Avoid spending and become debt-free
Jennifer Butz, 35, of Atlanta, became a home loan officer in 2006 just as the housing bubble made its last hurrah. Not long after, she was diagnosed with a rare blood disorder. For the next year, the brisk pace of business along with credit cards and her savings helped Butz stay afloat despite multiple hospitalizations.
"But then, 2008 rolls around, and that's when everything hit the fan," Butz says.
Butz was hospitalized again for 38 days in 2008. By the time she got out, she had no job. Her house was going into foreclosure and her car had been repossessed. Her credit cards had gone to collections and she faced thousands of dollars in medical bills. She finally filed for bankruptcy in September 2009. A Catholic charity also paid for surgery to remove her spleen to keep her blood disorder in check.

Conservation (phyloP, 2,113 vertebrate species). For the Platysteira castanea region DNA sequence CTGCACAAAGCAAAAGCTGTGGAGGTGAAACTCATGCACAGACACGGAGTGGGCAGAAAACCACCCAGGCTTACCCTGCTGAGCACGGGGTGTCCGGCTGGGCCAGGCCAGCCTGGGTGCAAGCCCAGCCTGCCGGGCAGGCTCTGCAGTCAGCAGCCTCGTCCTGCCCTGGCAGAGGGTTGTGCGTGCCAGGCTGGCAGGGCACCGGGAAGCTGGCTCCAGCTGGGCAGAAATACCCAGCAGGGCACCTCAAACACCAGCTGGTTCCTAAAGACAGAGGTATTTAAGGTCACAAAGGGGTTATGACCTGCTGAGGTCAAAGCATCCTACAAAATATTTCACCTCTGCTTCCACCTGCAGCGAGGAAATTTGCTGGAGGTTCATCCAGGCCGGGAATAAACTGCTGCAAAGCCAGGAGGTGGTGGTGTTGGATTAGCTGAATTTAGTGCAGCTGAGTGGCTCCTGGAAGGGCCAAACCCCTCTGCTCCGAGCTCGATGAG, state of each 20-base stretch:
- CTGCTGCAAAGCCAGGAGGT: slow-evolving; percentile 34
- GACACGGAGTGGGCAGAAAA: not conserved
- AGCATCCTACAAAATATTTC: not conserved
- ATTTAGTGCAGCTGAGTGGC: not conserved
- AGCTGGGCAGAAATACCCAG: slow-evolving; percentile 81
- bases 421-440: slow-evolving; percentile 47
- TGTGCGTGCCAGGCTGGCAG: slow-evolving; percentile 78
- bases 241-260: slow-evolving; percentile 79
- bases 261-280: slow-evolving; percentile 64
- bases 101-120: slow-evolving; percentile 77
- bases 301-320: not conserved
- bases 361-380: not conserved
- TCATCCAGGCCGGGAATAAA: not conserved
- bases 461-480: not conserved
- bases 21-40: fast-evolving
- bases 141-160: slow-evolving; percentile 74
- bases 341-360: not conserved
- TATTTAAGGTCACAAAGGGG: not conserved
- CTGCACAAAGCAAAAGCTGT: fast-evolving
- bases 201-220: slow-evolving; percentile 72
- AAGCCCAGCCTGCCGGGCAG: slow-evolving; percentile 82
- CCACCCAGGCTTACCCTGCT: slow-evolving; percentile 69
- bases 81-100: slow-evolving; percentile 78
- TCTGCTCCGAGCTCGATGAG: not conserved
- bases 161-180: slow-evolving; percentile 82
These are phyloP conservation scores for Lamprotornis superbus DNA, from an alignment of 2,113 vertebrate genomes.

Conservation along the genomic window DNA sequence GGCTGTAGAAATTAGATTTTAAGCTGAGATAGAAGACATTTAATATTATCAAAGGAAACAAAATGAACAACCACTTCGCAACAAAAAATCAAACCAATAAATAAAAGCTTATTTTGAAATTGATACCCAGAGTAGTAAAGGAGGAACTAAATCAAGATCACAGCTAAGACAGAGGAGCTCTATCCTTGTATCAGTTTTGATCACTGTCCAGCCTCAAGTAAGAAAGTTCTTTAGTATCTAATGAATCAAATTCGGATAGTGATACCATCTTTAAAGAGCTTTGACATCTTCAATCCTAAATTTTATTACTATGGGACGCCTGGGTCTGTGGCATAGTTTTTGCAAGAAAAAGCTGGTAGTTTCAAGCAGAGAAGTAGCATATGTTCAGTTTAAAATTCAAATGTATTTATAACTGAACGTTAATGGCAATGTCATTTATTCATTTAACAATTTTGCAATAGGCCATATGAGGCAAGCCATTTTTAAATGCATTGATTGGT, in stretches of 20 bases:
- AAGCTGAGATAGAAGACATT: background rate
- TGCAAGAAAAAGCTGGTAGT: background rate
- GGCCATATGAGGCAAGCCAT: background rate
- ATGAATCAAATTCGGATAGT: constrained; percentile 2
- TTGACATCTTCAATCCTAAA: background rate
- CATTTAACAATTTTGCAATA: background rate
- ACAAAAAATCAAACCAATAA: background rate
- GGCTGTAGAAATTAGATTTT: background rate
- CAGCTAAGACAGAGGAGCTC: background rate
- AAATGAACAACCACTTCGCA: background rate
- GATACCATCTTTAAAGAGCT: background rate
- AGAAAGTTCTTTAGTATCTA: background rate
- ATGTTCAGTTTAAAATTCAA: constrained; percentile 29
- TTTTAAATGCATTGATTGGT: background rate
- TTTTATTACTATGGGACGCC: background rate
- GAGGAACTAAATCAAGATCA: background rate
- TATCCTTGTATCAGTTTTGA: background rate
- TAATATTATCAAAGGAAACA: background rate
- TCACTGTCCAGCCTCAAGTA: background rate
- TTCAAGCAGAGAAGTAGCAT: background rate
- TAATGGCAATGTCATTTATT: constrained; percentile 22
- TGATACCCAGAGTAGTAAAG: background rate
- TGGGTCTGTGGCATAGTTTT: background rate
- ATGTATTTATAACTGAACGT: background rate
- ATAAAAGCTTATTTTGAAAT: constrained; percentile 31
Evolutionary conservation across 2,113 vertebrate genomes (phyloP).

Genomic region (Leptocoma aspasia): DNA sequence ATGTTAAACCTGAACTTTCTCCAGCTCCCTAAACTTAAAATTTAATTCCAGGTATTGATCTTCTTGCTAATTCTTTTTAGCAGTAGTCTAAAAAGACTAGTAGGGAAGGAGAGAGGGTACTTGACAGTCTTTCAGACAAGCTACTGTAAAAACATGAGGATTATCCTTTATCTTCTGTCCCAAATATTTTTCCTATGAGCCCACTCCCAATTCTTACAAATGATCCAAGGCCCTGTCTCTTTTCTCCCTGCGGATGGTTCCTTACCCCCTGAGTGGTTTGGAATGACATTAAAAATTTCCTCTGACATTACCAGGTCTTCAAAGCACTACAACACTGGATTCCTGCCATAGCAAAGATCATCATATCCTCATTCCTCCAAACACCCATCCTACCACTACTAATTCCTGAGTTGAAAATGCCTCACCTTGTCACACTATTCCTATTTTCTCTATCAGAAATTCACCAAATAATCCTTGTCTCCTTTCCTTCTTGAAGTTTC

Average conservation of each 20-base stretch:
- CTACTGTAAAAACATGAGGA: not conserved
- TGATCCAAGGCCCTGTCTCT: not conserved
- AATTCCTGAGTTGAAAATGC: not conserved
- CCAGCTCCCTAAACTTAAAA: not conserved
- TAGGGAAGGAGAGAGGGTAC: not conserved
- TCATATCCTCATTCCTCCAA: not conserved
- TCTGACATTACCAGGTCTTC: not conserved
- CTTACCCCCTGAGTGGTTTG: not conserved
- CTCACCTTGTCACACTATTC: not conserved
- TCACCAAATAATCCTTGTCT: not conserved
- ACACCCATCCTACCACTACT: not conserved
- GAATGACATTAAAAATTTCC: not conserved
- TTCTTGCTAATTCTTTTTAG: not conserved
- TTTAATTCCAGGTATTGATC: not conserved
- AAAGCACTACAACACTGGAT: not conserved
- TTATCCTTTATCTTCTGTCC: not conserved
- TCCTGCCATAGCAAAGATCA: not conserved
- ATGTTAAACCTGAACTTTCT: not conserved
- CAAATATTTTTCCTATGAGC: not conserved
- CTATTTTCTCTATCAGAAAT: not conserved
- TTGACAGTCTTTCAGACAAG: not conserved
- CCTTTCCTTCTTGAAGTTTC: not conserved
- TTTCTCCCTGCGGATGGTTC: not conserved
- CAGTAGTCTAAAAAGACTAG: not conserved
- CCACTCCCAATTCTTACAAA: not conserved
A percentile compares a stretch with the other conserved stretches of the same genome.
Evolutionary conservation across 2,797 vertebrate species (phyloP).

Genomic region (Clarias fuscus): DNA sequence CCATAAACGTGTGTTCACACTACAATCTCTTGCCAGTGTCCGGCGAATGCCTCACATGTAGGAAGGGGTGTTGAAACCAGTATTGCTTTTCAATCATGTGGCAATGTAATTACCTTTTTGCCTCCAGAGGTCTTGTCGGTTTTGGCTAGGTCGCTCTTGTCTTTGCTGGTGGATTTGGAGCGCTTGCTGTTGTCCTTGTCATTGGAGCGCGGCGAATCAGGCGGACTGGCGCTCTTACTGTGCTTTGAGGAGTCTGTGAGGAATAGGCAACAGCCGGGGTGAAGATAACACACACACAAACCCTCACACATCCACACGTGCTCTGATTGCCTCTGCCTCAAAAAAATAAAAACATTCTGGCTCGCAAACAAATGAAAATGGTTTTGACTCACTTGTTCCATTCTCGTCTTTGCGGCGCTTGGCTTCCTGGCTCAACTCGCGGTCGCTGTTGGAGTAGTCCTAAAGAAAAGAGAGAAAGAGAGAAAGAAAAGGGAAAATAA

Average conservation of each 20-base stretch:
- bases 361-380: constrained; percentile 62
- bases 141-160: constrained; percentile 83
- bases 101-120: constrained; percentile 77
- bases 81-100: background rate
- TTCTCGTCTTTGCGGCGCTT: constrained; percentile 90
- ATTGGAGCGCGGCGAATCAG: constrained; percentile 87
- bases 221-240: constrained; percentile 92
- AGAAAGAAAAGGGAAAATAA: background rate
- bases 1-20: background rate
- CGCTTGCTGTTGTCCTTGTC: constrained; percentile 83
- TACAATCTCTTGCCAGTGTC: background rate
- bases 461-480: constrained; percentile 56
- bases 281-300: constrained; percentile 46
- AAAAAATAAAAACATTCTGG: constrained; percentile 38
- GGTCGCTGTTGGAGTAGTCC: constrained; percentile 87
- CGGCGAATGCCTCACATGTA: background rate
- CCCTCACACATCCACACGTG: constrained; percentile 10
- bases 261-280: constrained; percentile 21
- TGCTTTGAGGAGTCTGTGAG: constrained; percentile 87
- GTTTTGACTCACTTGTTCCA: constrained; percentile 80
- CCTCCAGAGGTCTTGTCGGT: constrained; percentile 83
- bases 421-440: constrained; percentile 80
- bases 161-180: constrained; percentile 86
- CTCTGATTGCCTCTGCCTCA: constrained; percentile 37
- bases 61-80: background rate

Butz now audits warranty claims for third-party, rent-to-own companies -- a stable, well-paying job. Besides doing a weekly budget, Butz earmarks money for savings and debt, such as the $1,500 she got as part of a mortgage settlement. She's working to pay off the $6,000 on her car loan and $3,000 in credit card debt.
She lives in the cheapest rental apartment she can find, one that doesn't exceed a quarter of her take-home pay. She still thinks about owning a home again, but says she's gun-shy after losing her previous home.
"If I want to buy a house or a car, I want to pay with cash," Butz says. "My biggest goal is to be debt-free."